But what struck me most about his relationships with his customers is just how much they appreciate him, and he them.

Arnie said one of his customers brought his son to get his shoes shined on his first day of law school. “I’ve been shining his shoes ever since,” he said. “The father and his son.”

Over the years, he has gotten to know a lot about his customers and has even met many of their kids. “They come in one day and they are in their father or mother’s arms, and the next thing you know, they’re up to my waist.” he said. “They call me Mr. Arnie.”

Arnie is skilled at his craft, but he is also a natural conversationalist. He likes being around people and brightening their day with a shine.

“It is such a beautiful experience,” he said. “To hear, over the years, people talk about their loves, their losses, their pains, their successes…and I’m just there doing what I do.”


Arnie didn’t intend to spend his whole career shining shoes.

At 21, he graduated from the University of Pittsburgh and enlisted in the Air Force Reserves. He served as an aeromedical evacuation technician and continued working his civilian job at the university as the executive secretary for the Department of International Affairs.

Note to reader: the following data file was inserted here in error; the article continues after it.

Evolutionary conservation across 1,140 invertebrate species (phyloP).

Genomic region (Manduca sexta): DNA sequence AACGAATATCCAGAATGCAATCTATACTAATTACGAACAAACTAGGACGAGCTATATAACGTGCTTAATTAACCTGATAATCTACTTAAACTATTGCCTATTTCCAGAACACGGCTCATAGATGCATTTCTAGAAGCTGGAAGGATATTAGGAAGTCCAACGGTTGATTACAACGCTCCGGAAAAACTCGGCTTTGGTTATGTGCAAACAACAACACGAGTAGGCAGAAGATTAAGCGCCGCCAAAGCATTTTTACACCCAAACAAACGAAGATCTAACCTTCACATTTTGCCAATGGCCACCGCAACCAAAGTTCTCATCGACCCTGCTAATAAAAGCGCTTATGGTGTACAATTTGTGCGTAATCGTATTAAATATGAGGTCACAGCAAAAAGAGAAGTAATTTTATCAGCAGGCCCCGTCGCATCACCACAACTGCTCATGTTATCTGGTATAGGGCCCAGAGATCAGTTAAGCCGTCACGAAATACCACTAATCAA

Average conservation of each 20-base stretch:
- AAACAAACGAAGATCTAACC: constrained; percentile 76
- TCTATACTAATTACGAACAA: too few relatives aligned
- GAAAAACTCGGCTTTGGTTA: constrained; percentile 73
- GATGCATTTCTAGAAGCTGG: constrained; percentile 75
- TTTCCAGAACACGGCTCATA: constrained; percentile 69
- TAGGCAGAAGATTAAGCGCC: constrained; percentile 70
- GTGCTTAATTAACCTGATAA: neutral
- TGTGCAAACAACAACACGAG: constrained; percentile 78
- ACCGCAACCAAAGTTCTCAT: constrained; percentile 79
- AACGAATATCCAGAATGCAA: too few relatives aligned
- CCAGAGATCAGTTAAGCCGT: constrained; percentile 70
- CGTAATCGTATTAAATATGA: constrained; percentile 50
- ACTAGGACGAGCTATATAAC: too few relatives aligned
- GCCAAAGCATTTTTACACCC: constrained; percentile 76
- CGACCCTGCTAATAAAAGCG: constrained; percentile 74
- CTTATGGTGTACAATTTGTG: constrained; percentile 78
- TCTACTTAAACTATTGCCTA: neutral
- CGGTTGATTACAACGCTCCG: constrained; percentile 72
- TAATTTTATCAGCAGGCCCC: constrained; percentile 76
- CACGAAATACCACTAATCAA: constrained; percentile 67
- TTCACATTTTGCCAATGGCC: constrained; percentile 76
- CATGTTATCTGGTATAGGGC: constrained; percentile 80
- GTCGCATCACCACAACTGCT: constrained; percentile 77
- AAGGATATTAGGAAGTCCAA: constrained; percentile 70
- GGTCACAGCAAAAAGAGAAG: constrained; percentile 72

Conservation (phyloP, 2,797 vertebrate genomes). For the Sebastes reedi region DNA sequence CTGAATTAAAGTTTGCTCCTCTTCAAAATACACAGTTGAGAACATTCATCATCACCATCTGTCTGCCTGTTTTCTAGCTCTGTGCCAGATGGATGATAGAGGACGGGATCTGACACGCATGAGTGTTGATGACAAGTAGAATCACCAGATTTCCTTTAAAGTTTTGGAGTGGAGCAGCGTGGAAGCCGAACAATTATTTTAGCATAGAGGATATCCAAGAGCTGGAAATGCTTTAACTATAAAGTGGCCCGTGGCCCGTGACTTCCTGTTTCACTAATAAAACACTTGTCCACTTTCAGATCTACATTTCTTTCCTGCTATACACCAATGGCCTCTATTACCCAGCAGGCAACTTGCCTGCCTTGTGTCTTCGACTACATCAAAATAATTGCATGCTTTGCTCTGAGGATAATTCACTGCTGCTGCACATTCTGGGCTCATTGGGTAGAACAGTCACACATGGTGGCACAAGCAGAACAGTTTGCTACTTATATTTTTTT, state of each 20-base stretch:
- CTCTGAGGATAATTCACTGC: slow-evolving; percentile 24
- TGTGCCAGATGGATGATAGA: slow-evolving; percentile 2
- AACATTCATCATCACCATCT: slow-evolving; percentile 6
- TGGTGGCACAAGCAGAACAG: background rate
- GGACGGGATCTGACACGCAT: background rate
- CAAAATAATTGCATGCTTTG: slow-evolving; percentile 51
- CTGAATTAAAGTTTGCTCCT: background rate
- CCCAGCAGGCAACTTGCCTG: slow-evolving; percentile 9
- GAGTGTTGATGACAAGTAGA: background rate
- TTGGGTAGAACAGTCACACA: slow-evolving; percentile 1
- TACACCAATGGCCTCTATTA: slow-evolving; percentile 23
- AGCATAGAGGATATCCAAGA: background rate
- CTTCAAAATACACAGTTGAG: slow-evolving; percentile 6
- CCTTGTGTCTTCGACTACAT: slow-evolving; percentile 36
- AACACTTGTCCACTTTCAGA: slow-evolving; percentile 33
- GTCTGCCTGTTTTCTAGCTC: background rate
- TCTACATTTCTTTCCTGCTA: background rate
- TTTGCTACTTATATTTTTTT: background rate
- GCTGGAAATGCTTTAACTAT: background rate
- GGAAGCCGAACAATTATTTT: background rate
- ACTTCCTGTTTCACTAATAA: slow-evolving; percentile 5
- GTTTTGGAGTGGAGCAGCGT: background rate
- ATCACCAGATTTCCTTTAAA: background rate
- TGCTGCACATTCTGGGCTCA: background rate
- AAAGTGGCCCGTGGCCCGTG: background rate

“I served for eight years, nine months and six days,” he said.

When he got laid off from the university, he decided to move to Florida, a place he visited often during his time in the Air Force. In 1980, he was working on a high-rise construction site in Orlando. He liked the work, but it didn’t work for him: Arnie was only in his 30s when he developed severe arthritis.

“I was doing a construction job for a bank building, and I saw shoeshine chairs in the lobby. It looked like a king’s throne, and I said to myself, I should do something like that. Then I won’t be hurting myself all day.”

Supplies in a drawer at Arnie Newsome's shoeshine station in the Grant Building in Downtown Pittsburgh. (Photo by Ryan Loew/PublicSource)
Supplies in a drawer at Arnie Newsome’s shoeshine station in the Grant Building in Downtown Pittsburgh. (Photo by Ryan Loew/PublicSource)

Before he knew it, he had two days of training and a steady gig at a car wash. He picked up extra work shining shoes at country clubs on the weekends, and he even had a stand in a dance club.

“I was shining shoes 12 hours a day, seven days a week,” he said. “I wasn’t doing anything else. I was single and living in a trailer park with two dogs.”

For Arnie, the independence was key.

“I always wanted to be my own boss. I never wanted to punch a time clock,” he said. “I work my butt off as long as I see it’s worth it. But you know, if it’s for me, it’s always worth it.”